The sun was just beginning to rise as Bradley Colas squeezed his eyes shut.
When he opened them, U.S. 13 stretched out before him. The Eastern Shore's tree-lined fields and weather-worn farmhouses whisked by.
He pressed hard on the accelerator of his 1999 Honda Civic.
He was in a hurry the morning of March 4. Somewhere in Philadelphia, he believed, there was evil to be vanquished.
In the predawn darkness, the rookie Virginia Beach police officer had strapped to his right hip his off-duty gun. He tucked a knife in his left pants pocket. Then he loaded his trunk with police gear and drove north, across the Chesapeake Bay Bridge-Tunnel and up the Shore.
God wants to test my faith, he thought.
He flew past the mom-and-pop diners, the seafood shacks, the motels that had long since billed their last guests.
The world seemed to move at half speed as his speedometer inched up toward 100 mph - almost double the speed limit.
Again, he closed his eyes.
A few days earlier, Bradley Colas was just a 23-year-old with bronchitis.
The officer, two months out of the academy, had time before his overnight shift started at 9 p.m., so he went to his doctor and got a prescription for a common antibiotic - Biaxin. A pharmacist filled the order with a generic version, clarithromycin, and handed Colas a two-page drug-information packet.
He took the first pill and reported to work in the city's northwestern 3rd Precinct.
When he went off duty around 7 a.m., he popped the next dose.
By the time he took the fourth pill two days later, Colas suspected something wasn't right. Insomnia had set in, and the officer - normally a quiet, private person - began to feel more outgoing.
"I feel like I'm having some kind of manic episode," he told a pharmacist.
That can't be from the antibiotic, the pharmacist said, advising him to keep taking it.
Colas called the nurse at his doctor's office for a second opinion. They agreed he would take one more dose of the antibiotic and stop if the symptoms continued.
He gulped down the fifth pill. It was the last he would take.
But the episodes didn't stop as he expected. Instead, waves of hallucinations and paranoia consumed Colas. The parts of his life that were important to him - law enforcement and religion - were twisted until, after just a few days, he no longer resembled himself.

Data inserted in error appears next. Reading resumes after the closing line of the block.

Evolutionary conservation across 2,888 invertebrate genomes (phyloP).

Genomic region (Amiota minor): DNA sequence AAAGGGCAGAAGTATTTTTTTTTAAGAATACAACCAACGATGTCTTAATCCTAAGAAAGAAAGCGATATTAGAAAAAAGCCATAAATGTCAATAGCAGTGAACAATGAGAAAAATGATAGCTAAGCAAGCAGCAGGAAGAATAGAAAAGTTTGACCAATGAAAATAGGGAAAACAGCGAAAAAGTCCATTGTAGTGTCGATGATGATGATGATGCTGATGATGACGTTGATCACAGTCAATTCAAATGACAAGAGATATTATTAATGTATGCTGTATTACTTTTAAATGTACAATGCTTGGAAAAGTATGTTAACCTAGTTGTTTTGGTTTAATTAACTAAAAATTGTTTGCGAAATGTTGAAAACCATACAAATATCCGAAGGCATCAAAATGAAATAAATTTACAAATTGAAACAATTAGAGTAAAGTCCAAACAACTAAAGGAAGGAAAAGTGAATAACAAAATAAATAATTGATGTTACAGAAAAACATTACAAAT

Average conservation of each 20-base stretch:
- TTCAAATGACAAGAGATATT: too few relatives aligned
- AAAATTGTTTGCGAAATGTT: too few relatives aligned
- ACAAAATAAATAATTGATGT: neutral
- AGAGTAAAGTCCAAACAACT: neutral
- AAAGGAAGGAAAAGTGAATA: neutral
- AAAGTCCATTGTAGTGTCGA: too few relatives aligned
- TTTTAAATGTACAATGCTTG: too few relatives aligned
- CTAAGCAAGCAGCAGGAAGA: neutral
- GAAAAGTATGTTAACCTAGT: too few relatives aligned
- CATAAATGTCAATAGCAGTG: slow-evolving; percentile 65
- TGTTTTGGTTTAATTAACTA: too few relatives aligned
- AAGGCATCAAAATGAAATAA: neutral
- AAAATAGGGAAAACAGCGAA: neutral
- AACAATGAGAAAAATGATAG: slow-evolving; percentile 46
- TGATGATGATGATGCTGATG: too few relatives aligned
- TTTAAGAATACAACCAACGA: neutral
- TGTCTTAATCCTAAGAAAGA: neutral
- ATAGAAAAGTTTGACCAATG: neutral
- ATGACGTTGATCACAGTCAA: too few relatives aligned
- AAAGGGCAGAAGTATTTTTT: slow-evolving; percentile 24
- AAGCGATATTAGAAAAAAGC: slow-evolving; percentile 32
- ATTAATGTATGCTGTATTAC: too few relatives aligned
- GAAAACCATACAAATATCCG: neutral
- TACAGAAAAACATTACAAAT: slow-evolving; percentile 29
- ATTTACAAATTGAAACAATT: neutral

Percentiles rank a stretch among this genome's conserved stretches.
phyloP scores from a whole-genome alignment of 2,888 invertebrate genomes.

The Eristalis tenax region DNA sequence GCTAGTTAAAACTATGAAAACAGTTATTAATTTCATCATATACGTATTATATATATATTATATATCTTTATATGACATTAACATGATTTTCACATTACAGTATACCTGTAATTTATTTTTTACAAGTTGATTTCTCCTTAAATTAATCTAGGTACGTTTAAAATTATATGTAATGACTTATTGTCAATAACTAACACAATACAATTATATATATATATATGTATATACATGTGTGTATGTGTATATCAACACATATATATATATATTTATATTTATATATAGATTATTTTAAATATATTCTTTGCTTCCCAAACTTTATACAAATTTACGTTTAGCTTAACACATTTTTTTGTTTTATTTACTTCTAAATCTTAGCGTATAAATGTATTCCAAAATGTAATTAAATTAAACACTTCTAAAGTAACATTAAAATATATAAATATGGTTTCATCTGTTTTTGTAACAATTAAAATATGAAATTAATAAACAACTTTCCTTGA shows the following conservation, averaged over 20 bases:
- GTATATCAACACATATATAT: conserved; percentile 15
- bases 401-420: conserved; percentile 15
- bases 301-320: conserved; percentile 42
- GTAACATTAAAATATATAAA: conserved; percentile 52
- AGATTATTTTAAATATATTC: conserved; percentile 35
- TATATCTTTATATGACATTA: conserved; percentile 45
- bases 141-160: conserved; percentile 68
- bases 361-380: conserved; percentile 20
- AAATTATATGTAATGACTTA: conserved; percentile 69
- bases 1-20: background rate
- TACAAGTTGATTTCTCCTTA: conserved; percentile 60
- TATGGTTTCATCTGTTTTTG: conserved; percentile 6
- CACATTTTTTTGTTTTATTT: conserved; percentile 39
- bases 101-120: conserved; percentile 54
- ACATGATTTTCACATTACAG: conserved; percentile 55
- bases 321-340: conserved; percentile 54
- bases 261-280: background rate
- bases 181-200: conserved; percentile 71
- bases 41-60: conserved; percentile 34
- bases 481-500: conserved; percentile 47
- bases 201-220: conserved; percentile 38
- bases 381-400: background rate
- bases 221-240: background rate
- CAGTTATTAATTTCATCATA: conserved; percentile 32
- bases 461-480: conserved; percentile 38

God began talking to Colas through his television, sending him messages he would scrawl in a little black notebook. At the movie theater, the officer interpreted "Act of Valor," a film about Navy SEALs, as divine instruction to protect them.
An overwhelming sense of impending doom rushed over the officer as sleepless hours ticked by. He dashed off his goodbyes on yellow sticky notes and left them around his apartment. He wasn't suicidal; he simply believed it was his time to die.
He called his brother and parents at all hours, often waking them. He hadn't slept for days, he told his father in one of the early-morning calls. Fear of spiritual warfare stopped him from turning out the lights.
From upstate New York, Craig Colas repeatedly begged his son to rest.
"If you just get to sleep, I think you're going to think more clearly," he told his son.
The car was flying up the Eastern Shore when Colas came to a bend in the road. He couldn't slow down. The car ran off the side, clipped a sign and a crape myrtle bush and stopped in a barren cornfield.
The fact that he was alive was a sign from God, Colas believed. He popped the trunk, gathered his things and phoned for a state trooper. His voice was steady and calm.
"Yeah, I need a ride," he told a dispatcher. "I got in a car accident. Um, I'm on mile marker 128 on 13 North in Hallwood. So I just need you to get a cop out here to help me out."